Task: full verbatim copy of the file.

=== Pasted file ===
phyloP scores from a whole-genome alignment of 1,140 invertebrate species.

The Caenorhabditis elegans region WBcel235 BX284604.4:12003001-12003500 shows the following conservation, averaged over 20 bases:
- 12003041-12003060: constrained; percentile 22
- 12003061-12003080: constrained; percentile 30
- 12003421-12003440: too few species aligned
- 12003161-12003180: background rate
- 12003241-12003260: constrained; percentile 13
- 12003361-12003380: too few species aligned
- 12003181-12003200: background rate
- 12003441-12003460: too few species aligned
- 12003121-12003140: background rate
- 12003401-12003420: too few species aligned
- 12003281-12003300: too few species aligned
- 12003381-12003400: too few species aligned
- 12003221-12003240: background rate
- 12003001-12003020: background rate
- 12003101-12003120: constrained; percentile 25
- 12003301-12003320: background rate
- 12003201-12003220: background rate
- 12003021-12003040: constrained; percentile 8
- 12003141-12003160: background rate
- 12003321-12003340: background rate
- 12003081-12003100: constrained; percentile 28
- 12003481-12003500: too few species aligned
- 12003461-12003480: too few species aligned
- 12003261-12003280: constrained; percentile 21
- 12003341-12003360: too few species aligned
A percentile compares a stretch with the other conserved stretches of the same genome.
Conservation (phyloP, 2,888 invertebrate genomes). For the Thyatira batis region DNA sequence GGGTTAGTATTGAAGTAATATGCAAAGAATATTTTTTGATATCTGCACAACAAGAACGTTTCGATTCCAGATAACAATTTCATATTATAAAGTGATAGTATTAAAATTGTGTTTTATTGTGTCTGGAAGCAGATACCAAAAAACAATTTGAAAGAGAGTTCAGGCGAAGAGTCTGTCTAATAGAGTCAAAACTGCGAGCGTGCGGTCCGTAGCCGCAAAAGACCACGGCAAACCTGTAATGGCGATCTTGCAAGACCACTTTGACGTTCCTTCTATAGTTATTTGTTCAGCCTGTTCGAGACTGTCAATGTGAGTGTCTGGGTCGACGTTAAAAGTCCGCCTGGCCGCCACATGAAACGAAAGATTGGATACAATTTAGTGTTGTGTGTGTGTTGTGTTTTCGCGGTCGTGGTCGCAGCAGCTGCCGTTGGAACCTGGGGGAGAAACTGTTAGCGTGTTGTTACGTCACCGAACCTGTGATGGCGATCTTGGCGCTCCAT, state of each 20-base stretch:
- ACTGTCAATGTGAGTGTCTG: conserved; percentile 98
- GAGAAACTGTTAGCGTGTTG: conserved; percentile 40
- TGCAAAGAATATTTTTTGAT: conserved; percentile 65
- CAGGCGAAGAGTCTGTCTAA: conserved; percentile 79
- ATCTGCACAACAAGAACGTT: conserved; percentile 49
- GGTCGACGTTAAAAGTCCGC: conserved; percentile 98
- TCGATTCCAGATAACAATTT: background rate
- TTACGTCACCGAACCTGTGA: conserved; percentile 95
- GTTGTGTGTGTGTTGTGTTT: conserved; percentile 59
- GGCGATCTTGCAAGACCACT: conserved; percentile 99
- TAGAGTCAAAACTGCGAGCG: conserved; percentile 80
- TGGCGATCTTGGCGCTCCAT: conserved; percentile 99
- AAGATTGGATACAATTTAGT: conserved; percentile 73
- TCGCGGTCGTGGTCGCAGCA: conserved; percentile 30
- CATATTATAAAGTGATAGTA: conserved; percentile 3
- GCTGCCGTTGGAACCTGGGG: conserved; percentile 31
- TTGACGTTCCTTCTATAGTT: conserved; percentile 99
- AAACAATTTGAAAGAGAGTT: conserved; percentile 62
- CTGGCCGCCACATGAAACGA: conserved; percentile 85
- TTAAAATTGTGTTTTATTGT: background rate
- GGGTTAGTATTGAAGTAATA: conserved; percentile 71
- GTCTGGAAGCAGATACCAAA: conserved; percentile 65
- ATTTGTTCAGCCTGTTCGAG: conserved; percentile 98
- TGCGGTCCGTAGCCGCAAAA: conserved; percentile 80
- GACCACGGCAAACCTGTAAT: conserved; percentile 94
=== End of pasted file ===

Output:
phyloP scores from a whole-genome alignment of 1,140 invertebrate species.

The Caenorhabditis elegans region WBcel235 BX284604.4:12003001-12003500 shows the following conservation, averaged over 20 bases:
- 12003041-12003060: constrained; percentile 22
- 12003061-12003080: constrained; percentile 30
- 12003421-12003440: too few species aligned
- 12003161-12003180: background rate
- 12003241-12003260: constrained; percentile 13
- 12003361-12003380: too few species aligned
- 12003181-12003200: background rate
- 12003441-12003460: too few species aligned
- 12003121-12003140: background rate
- 12003401-12003420: too few species aligned
- 12003281-12003300: too few species aligned
- 12003381-12003400: too few species aligned
- 12003221-12003240: background rate
- 12003001-12003020: background rate
- 12003101-12003120: constrained; percentile 25
- 12003301-12003320: background rate
- 12003201-12003220: background rate
- 12003021-12003040: constrained; percentile 8
- 12003141-12003160: background rate
- 12003321-12003340: background rate
- 12003081-12003100: constrained; percentile 28
- 12003481-12003500: too few species aligned
- 12003461-12003480: too few species aligned
- 12003261-12003280: constrained; percentile 21
- 12003341-12003360: too few species aligned
A percentile compares a stretch with the other conserved stretches of the same genome.
Conservation (phyloP, 2,888 invertebrate genomes). For the Thyatira batis region DNA sequence GGGTTAGTATTGAAGTAATATGCAAAGAATATTTTTTGATATCTGCACAACAAGAACGTTTCGATTCCAGATAACAATTTCATATTATAAAGTGATAGTATTAAAATTGTGTTTTATTGTGTCTGGAAGCAGATACCAAAAAACAATTTGAAAGAGAGTTCAGGCGAAGAGTCTGTCTAATAGAGTCAAAACTGCGAGCGTGCGGTCCGTAGCCGCAAAAGACCACGGCAAACCTGTAATGGCGATCTTGCAAGACCACTTTGACGTTCCTTCTATAGTTATTTGTTCAGCCTGTTCGAGACTGTCAATGTGAGTGTCTGGGTCGACGTTAAAAGTCCGCCTGGCCGCCACATGAAACGAAAGATTGGATACAATTTAGTGTTGTGTGTGTGTTGTGTTTTCGCGGTCGTGGTCGCAGCAGCTGCCGTTGGAACCTGGGGGAGAAACTGTTAGCGTGTTGTTACGTCACCGAACCTGTGATGGCGATCTTGGCGCTCCAT, state of each 20-base stretch:
- ACTGTCAATGTGAGTGTCTG: conserved; percentile 98
- GAGAAACTGTTAGCGTGTTG: conserved; percentile 40
- TGCAAAGAATATTTTTTGAT: conserved; percentile 65
- CAGGCGAAGAGTCTGTCTAA: conserved; percentile 79
- ATCTGCACAACAAGAACGTT: conserved; percentile 49
- GGTCGACGTTAAAAGTCCGC: conserved; percentile 98
- TCGATTCCAGATAACAATTT: background rate
- TTACGTCACCGAACCTGTGA: conserved; percentile 95
- GTTGTGTGTGTGTTGTGTTT: conserved; percentile 59
- GGCGATCTTGCAAGACCACT: conserved; percentile 99
- TAGAGTCAAAACTGCGAGCG: conserved; percentile 80
- TGGCGATCTTGGCGCTCCAT: conserved; percentile 99
- AAGATTGGATACAATTTAGT: conserved; percentile 73
- TCGCGGTCGTGGTCGCAGCA: conserved; percentile 30
- CATATTATAAAGTGATAGTA: conserved; percentile 3
- GCTGCCGTTGGAACCTGGGG: conserved; percentile 31
- TTGACGTTCCTTCTATAGTT: conserved; percentile 99
- AAACAATTTGAAAGAGAGTT: conserved; percentile 62
- CTGGCCGCCACATGAAACGA: conserved; percentile 85
- TTAAAATTGTGTTTTATTGT: background rate
- GGGTTAGTATTGAAGTAATA: conserved; percentile 71
- GTCTGGAAGCAGATACCAAA: conserved; percentile 65
- ATTTGTTCAGCCTGTTCGAG: conserved; percentile 98
- TGCGGTCCGTAGCCGCAAAA: conserved; percentile 80
- GACCACGGCAAACCTGTAAT: conserved; percentile 94